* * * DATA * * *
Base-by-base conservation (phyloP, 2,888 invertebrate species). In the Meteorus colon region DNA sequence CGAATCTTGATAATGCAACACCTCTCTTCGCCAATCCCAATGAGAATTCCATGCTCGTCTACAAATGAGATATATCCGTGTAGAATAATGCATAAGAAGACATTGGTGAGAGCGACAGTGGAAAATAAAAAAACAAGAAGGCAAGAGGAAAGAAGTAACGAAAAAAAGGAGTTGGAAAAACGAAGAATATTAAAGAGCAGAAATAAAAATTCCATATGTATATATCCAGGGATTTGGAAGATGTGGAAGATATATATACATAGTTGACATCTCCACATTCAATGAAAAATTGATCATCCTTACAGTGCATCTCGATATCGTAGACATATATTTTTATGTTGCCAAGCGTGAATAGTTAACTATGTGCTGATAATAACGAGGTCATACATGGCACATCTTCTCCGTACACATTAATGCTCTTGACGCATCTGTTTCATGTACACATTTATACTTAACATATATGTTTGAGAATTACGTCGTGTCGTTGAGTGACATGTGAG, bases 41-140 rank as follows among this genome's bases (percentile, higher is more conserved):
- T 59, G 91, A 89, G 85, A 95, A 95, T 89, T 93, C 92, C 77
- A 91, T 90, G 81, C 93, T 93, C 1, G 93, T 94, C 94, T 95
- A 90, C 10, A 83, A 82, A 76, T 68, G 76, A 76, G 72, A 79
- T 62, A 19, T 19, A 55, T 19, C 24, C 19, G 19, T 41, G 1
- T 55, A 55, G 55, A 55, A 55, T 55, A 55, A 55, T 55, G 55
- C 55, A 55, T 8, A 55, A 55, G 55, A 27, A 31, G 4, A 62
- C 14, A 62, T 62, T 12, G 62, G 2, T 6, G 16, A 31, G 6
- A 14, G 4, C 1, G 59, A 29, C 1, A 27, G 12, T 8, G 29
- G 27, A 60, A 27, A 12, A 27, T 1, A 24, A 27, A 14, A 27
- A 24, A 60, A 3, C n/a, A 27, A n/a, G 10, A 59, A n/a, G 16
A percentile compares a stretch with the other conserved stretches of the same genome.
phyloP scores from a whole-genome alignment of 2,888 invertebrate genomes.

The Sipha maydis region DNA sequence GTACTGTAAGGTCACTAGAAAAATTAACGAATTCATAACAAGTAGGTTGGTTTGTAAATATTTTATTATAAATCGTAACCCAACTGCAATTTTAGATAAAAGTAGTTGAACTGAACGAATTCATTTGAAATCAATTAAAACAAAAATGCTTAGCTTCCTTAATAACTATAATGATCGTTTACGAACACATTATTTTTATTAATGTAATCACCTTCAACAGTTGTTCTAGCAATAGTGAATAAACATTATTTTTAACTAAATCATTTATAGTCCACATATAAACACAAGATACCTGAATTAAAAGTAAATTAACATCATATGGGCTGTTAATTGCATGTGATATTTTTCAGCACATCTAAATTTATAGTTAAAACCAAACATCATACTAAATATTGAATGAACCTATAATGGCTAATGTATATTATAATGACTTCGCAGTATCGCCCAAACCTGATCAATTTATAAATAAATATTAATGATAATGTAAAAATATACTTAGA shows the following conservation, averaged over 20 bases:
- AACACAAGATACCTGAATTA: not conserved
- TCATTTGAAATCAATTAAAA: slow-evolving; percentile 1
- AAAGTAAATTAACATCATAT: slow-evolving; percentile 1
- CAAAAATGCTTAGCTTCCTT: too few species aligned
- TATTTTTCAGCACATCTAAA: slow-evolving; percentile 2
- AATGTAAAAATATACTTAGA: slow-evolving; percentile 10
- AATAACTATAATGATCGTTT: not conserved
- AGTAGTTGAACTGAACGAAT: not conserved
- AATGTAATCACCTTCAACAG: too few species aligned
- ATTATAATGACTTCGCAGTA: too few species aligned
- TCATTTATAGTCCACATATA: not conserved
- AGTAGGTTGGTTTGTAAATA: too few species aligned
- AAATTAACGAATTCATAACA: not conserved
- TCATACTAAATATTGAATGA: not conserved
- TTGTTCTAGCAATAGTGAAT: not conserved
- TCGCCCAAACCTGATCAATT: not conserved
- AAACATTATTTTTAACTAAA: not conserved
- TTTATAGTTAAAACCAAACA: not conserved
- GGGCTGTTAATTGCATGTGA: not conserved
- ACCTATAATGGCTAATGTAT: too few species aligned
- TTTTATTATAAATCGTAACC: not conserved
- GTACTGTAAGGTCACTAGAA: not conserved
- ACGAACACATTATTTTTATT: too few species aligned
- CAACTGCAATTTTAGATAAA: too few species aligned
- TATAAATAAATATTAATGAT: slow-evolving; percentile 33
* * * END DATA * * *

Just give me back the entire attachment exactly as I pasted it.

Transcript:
Base-by-base conservation (phyloP, 2,888 invertebrate species). In the Meteorus colon region DNA sequence CGAATCTTGATAATGCAACACCTCTCTTCGCCAATCCCAATGAGAATTCCATGCTCGTCTACAAATGAGATATATCCGTGTAGAATAATGCATAAGAAGACATTGGTGAGAGCGACAGTGGAAAATAAAAAAACAAGAAGGCAAGAGGAAAGAAGTAACGAAAAAAAGGAGTTGGAAAAACGAAGAATATTAAAGAGCAGAAATAAAAATTCCATATGTATATATCCAGGGATTTGGAAGATGTGGAAGATATATATACATAGTTGACATCTCCACATTCAATGAAAAATTGATCATCCTTACAGTGCATCTCGATATCGTAGACATATATTTTTATGTTGCCAAGCGTGAATAGTTAACTATGTGCTGATAATAACGAGGTCATACATGGCACATCTTCTCCGTACACATTAATGCTCTTGACGCATCTGTTTCATGTACACATTTATACTTAACATATATGTTTGAGAATTACGTCGTGTCGTTGAGTGACATGTGAG, bases 41-140 rank as follows among this genome's bases (percentile, higher is more conserved):
- T 59, G 91, A 89, G 85, A 95, A 95, T 89, T 93, C 92, C 77
- A 91, T 90, G 81, C 93, T 93, C 1, G 93, T 94, C 94, T 95
- A 90, C 10, A 83, A 82, A 76, T 68, G 76, A 76, G 72, A 79
- T 62, A 19, T 19, A 55, T 19, C 24, C 19, G 19, T 41, G 1
- T 55, A 55, G 55, A 55, A 55, T 55, A 55, A 55, T 55, G 55
- C 55, A 55, T 8, A 55, A 55, G 55, A 27, A 31, G 4, A 62
- C 14, A 62, T 62, T 12, G 62, G 2, T 6, G 16, A 31, G 6
- A 14, G 4, C 1, G 59, A 29, C 1, A 27, G 12, T 8, G 29
- G 27, A 60, A 27, A 12, A 27, T 1, A 24, A 27, A 14, A 27
- A 24, A 60, A 3, C n/a, A 27, A n/a, G 10, A 59, A n/a, G 16
A percentile compares a stretch with the other conserved stretches of the same genome.
phyloP scores from a whole-genome alignment of 2,888 invertebrate genomes.

The Sipha maydis region DNA sequence GTACTGTAAGGTCACTAGAAAAATTAACGAATTCATAACAAGTAGGTTGGTTTGTAAATATTTTATTATAAATCGTAACCCAACTGCAATTTTAGATAAAAGTAGTTGAACTGAACGAATTCATTTGAAATCAATTAAAACAAAAATGCTTAGCTTCCTTAATAACTATAATGATCGTTTACGAACACATTATTTTTATTAATGTAATCACCTTCAACAGTTGTTCTAGCAATAGTGAATAAACATTATTTTTAACTAAATCATTTATAGTCCACATATAAACACAAGATACCTGAATTAAAAGTAAATTAACATCATATGGGCTGTTAATTGCATGTGATATTTTTCAGCACATCTAAATTTATAGTTAAAACCAAACATCATACTAAATATTGAATGAACCTATAATGGCTAATGTATATTATAATGACTTCGCAGTATCGCCCAAACCTGATCAATTTATAAATAAATATTAATGATAATGTAAAAATATACTTAGA shows the following conservation, averaged over 20 bases:
- AACACAAGATACCTGAATTA: not conserved
- TCATTTGAAATCAATTAAAA: slow-evolving; percentile 1
- AAAGTAAATTAACATCATAT: slow-evolving; percentile 1
- CAAAAATGCTTAGCTTCCTT: too few species aligned
- TATTTTTCAGCACATCTAAA: slow-evolving; percentile 2
- AATGTAAAAATATACTTAGA: slow-evolving; percentile 10
- AATAACTATAATGATCGTTT: not conserved
- AGTAGTTGAACTGAACGAAT: not conserved
- AATGTAATCACCTTCAACAG: too few species aligned
- ATTATAATGACTTCGCAGTA: too few species aligned
- TCATTTATAGTCCACATATA: not conserved
- AGTAGGTTGGTTTGTAAATA: too few species aligned
- AAATTAACGAATTCATAACA: not conserved
- TCATACTAAATATTGAATGA: not conserved
- TTGTTCTAGCAATAGTGAAT: not conserved
- TCGCCCAAACCTGATCAATT: not conserved
- AAACATTATTTTTAACTAAA: not conserved
- TTTATAGTTAAAACCAAACA: not conserved
- GGGCTGTTAATTGCATGTGA: not conserved
- ACCTATAATGGCTAATGTAT: too few species aligned
- TTTTATTATAAATCGTAACC: not conserved
- GTACTGTAAGGTCACTAGAA: not conserved
- ACGAACACATTATTTTTATT: too few species aligned
- CAACTGCAATTTTAGATAAA: too few species aligned
- TATAAATAAATATTAATGAT: slow-evolving; percentile 33